Hi! I’m Ana

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killing time in munich

Day 39 - Munich

Munich is bitterly cold. I am still getting over laryngitis. I spent the day before in bed with tissues, medicines, and Hulu. Rob was in Salzburg, Austria. Nothing, not even that day in bed, really prepares me for touristing and a 9-hour overnight train while sick. I give myself frequent pep talks, along the lines of, You got through your three-day destination wedding with a killer flu. This is NOTHING.

We're unceremoniously kicked out of Hotel Dolomit at 11 am. We have to kill time until an 11.30 pm night train. This wouldn't be so bad if, for example, the shops were open. I can kill time stone cold dead when shopping. But on Sundays, every single shop in Munich is shut tight. It's like living in Wellington before the mid-90s. At least the restaurants and beer halls are open.

The night before, we asked Google "where are the hipsters in Munich". It answered Glockenbachviertel. A Design Sponge article backs this up. Pro tip: where there's hipsters, there's awesome brunches. We find exactly that in Cafe Tractenvogl. There's a jam of rickety and mismatched vintage furniture, a barista wearing a vest and fedora, and the requisite ironic antlers on the wall. If you took this cafe and plopped it somewhere on Cuba Street in Wellington, it would be right at home. We both eat the "Mountain Breakfast" which, simply put, is a heckload of cheese, a coterie of sliced deli meats, and eggs. As I'm eating, I get a whiff of feet in the air. I realise it's the wildflower cheese on my plate. It shocks Rob back to reminiscing about Stinky Feet Mosque in Istanbul. 

When I first asked Rob what he wanted to do in Germany, he said "Drink beer. Eat a sausage. And Nazi stuff." Rob has hit the first two out of the ballpark and into the atmosphere within our first few hours on German soil. Even with laryngitis, I refuse to leave Munich without drinking beer. 

To fulfill the last one, we toy with going to the concentration camp in Dachau but declare it a "downer" with the greatest respect. I once visited Tuol Seng in Phnom Penh and had scurry into a corner by myself to have a nervous cry. As a vanilla option, I make Rob read an internet article from a semi-dubious source about Konigsplatz and take him there. I remember the first time I stepped out of the Kongisplatz U-bahn station. Without knowing the history, I knew in an instant that this place had been central to the Nazi era. I'd unwittingly absorbed this visual knowledge from pictures and films of parades. The square is also surrounded by former SS buildings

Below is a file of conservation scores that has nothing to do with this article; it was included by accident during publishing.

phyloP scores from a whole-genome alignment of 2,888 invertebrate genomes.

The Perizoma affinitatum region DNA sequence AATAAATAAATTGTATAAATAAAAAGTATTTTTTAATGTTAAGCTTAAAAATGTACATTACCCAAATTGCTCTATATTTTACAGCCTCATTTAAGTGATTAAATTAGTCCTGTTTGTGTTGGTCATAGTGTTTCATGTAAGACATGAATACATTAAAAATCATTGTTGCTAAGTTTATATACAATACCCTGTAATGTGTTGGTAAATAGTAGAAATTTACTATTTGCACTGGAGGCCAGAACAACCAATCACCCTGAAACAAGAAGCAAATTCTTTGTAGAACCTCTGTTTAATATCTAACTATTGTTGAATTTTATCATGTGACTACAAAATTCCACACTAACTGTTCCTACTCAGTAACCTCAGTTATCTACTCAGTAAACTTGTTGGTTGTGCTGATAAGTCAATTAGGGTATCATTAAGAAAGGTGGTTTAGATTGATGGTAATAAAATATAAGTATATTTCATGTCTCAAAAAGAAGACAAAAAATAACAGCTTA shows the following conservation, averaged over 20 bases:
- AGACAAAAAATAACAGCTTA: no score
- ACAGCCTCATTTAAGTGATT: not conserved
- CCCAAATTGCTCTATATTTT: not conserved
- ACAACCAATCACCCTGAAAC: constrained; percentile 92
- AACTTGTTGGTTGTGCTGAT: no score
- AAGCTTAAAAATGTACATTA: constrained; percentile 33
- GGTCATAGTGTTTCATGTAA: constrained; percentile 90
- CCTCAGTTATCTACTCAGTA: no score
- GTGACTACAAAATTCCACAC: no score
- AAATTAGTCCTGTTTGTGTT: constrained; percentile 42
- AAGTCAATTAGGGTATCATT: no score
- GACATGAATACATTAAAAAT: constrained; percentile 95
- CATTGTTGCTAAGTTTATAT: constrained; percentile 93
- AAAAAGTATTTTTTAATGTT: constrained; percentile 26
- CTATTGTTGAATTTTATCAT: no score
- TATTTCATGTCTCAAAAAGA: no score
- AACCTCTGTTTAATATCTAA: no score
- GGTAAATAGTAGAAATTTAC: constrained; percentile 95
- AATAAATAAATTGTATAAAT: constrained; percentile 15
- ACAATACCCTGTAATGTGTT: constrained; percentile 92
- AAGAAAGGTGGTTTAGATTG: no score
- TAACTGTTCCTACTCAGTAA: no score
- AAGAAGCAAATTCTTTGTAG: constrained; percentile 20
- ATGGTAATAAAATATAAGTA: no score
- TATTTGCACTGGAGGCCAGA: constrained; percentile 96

On an autumn day, locals are whizzing around on their bikes, sunning themselves on the steps of marble buildings, and walking their dogs. It's an idyllic Sunday and hard to imagine what Kongisplatz used to be and what it witnessed. Next year, a documentation centre and museum will open there.

At the Pinakothek der Moderne, we look at old computers, Playstations, and cellphones because, I guess they're museum pieces now. Last time in Munich, I gorged myself at the Neue Pinakothek and the Alte Pinakothek and don't have the strength to do it again. Luckily, Rob is all for skipping those museums too. Even if they are all 1-euro to get in on a Sunday. 

The gap after our dinner at the Augustiner beer hall until we board the overnight train is interminably long. We're tired, achy, cold, and impatient. Neither of us are looking forward to the 9-hour trip on non-reclining seats, having missed out on all beds. I've never missed out on a bed in an overnight train and the memories of our horrific nine-hour bus ride from Goreme to Istanbul is still fresh. 

Thankfully, we make it on board after some aimless wandering, bar-stooling, and hotel lobby creeping. The overnighter passes us by without too much stress; there's only four of us in a six-person compartment, you can stretch your legs out, there's room to come-and-go, and my cold & flu medication knocks me out cold. However, I'm not so sure the burly 6-foot plus American guy in our compartment would agree with me. 

We wake up the next day to Italian train stations, a warm sunrise, and Venice streaming past our window. It's my third time in Venice and the approach to Venezia Santa Lucia does not get old.

there's never enough time in venice

salzburg substitute